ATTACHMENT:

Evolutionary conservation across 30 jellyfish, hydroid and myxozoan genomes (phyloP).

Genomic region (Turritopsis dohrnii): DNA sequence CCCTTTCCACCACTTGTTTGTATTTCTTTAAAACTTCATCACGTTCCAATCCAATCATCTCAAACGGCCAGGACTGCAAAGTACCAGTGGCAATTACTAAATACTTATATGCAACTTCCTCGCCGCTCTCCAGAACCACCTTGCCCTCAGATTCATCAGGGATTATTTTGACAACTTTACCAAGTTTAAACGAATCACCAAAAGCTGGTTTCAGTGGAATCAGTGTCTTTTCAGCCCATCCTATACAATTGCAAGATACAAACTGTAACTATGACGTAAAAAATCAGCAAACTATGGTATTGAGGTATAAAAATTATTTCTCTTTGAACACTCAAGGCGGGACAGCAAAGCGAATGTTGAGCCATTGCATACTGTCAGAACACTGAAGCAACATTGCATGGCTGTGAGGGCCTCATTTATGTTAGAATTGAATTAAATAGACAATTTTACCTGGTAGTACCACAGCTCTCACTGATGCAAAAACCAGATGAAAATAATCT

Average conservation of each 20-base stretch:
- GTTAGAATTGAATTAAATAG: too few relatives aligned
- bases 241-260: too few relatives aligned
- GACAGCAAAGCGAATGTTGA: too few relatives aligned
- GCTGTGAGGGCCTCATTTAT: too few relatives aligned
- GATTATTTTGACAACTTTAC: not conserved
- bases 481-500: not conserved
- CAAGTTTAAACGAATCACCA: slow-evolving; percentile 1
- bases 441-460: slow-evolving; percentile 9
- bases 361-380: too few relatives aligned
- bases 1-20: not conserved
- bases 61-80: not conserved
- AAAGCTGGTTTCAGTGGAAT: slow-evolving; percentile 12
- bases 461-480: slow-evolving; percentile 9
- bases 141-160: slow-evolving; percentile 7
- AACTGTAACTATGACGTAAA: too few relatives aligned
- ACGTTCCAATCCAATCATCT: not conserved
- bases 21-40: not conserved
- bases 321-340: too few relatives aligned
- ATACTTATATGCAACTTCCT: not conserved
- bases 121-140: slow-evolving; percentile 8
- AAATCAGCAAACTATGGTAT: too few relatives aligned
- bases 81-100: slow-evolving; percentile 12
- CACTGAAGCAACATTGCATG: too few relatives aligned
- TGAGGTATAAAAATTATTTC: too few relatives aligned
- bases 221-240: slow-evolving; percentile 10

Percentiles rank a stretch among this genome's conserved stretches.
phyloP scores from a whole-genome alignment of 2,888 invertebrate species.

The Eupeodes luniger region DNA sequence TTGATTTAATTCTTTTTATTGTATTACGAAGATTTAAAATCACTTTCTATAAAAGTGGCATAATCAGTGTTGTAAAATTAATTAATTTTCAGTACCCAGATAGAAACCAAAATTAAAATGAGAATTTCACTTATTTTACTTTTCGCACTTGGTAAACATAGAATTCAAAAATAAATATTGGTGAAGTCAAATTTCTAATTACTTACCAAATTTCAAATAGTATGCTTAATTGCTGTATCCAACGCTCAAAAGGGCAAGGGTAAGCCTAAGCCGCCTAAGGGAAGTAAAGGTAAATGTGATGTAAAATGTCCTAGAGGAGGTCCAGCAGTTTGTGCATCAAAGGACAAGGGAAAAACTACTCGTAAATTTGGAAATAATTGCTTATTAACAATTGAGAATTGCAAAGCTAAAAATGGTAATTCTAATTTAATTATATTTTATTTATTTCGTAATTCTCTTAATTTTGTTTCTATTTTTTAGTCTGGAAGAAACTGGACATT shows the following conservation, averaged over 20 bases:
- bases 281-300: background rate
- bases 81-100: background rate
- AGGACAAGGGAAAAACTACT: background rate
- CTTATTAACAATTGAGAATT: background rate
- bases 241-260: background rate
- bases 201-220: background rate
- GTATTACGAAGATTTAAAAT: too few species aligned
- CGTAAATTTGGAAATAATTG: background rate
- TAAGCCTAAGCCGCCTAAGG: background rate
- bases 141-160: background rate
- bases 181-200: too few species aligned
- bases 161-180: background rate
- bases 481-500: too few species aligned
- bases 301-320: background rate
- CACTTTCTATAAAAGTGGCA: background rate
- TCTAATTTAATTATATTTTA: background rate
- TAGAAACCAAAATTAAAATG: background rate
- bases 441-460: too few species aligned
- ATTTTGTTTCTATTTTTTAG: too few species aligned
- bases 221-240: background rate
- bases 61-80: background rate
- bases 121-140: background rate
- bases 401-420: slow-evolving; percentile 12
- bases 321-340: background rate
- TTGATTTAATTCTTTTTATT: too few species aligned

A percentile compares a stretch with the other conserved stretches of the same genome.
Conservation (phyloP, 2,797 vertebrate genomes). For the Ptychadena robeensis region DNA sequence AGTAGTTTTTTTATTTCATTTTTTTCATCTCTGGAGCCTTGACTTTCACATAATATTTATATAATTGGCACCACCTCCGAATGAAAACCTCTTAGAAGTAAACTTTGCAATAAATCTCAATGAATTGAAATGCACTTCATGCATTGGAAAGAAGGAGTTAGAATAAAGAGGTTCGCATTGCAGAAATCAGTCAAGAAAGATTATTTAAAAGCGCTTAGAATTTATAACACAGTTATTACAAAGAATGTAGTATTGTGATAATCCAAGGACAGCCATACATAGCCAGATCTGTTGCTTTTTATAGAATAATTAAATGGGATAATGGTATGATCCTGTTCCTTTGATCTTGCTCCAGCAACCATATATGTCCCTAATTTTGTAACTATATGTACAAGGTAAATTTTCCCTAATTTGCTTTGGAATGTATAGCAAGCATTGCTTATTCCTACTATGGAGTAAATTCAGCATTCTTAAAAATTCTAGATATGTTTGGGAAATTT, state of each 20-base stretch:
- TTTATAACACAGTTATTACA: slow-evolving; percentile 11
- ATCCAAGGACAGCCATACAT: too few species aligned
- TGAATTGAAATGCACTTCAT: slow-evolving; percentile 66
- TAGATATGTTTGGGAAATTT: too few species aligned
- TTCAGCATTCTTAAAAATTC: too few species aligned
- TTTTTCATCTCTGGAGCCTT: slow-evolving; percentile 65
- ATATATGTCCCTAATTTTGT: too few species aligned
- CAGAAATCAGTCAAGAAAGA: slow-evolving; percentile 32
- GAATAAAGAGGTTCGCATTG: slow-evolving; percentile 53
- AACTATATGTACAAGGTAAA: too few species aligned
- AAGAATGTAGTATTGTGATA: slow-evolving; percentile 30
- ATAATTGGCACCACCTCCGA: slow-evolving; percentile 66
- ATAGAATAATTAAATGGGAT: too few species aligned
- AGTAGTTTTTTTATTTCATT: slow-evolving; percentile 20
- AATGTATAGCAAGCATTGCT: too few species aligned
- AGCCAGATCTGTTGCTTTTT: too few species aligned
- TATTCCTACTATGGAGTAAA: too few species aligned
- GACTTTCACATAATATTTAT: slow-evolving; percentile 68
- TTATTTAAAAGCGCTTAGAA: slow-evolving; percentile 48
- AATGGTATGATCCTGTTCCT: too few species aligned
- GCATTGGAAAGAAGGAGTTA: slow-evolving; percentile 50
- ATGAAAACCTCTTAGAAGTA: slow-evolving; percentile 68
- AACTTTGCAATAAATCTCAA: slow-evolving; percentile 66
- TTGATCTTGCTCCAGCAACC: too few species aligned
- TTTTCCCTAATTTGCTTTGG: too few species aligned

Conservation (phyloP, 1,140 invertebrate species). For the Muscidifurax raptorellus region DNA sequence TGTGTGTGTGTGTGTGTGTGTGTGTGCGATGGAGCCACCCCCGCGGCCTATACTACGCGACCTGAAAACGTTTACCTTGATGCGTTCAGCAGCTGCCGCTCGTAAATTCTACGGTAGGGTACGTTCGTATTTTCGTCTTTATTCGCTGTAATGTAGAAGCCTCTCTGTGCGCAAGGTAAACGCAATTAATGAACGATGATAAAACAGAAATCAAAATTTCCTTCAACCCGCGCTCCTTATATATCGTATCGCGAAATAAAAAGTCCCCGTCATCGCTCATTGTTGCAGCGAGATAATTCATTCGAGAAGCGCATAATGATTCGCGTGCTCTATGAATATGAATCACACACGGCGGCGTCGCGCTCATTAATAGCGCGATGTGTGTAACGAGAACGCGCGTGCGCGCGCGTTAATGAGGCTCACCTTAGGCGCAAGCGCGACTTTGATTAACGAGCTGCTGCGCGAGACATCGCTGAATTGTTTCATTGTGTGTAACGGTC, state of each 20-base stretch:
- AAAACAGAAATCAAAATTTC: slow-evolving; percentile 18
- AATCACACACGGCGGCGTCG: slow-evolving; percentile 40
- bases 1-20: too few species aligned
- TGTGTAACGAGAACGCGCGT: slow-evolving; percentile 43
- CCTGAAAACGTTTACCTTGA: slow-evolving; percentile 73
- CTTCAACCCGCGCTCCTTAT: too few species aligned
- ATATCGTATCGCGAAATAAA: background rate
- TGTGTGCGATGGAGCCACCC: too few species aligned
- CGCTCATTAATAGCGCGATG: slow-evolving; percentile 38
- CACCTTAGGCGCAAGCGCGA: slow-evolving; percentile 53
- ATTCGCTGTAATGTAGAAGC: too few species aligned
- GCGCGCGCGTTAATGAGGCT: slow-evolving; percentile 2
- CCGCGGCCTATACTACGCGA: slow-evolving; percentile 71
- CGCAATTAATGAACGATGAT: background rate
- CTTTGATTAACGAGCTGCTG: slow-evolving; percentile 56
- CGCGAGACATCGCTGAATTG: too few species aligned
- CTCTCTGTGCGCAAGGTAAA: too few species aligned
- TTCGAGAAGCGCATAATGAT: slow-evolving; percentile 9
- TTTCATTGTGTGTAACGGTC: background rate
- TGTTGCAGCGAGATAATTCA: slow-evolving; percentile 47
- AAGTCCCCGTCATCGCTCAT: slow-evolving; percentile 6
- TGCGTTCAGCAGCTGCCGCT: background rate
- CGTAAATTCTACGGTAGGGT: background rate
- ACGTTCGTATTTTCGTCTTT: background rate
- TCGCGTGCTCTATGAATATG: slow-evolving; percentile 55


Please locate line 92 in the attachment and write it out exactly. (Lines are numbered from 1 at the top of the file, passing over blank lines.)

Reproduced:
- TGTGTGCGATGGAGCCACCC: too few species aligned